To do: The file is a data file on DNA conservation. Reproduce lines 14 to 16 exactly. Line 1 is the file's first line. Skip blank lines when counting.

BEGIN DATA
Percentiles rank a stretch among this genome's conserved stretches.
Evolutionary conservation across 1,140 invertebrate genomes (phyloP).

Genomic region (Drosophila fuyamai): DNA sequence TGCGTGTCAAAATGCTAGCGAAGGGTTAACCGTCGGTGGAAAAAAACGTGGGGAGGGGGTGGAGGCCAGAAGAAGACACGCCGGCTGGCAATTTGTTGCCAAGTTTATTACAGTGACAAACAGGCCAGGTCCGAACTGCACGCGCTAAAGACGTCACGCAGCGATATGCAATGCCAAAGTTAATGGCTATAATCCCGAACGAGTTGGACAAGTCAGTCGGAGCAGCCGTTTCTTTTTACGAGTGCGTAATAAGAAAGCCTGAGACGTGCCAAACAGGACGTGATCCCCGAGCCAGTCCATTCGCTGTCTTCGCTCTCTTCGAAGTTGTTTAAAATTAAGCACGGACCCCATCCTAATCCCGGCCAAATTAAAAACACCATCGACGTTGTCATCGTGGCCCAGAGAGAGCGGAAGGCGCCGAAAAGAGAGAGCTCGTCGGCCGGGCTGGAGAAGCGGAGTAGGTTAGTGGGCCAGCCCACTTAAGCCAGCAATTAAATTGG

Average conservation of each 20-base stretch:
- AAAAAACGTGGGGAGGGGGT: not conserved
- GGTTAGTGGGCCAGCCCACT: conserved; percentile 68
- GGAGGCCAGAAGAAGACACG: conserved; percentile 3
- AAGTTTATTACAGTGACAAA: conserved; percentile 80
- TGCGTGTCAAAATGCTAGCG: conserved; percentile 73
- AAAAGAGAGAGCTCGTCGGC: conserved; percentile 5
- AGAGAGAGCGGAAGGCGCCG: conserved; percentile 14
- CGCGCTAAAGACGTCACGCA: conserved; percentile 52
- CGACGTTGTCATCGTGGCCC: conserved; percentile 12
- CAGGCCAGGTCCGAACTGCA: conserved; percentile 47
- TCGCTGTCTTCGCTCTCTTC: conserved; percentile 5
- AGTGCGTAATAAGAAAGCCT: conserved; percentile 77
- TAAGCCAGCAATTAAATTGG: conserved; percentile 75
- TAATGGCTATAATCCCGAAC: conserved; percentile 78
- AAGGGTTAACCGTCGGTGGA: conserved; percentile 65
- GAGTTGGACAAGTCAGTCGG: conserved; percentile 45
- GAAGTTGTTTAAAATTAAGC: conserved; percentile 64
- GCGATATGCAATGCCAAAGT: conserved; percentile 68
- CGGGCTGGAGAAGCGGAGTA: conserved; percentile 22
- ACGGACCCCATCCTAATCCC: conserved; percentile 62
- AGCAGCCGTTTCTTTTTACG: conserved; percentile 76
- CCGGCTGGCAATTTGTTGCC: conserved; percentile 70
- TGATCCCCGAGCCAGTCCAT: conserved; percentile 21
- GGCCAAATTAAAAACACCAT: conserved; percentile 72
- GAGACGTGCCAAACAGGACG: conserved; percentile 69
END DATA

- CAGGCCAGGTCCGAACTGCA: conserved; percentile 47
- TCGCTGTCTTCGCTCTCTTC: conserved; percentile 5
- AGTGCGTAATAAGAAAGCCT: conserved; percentile 77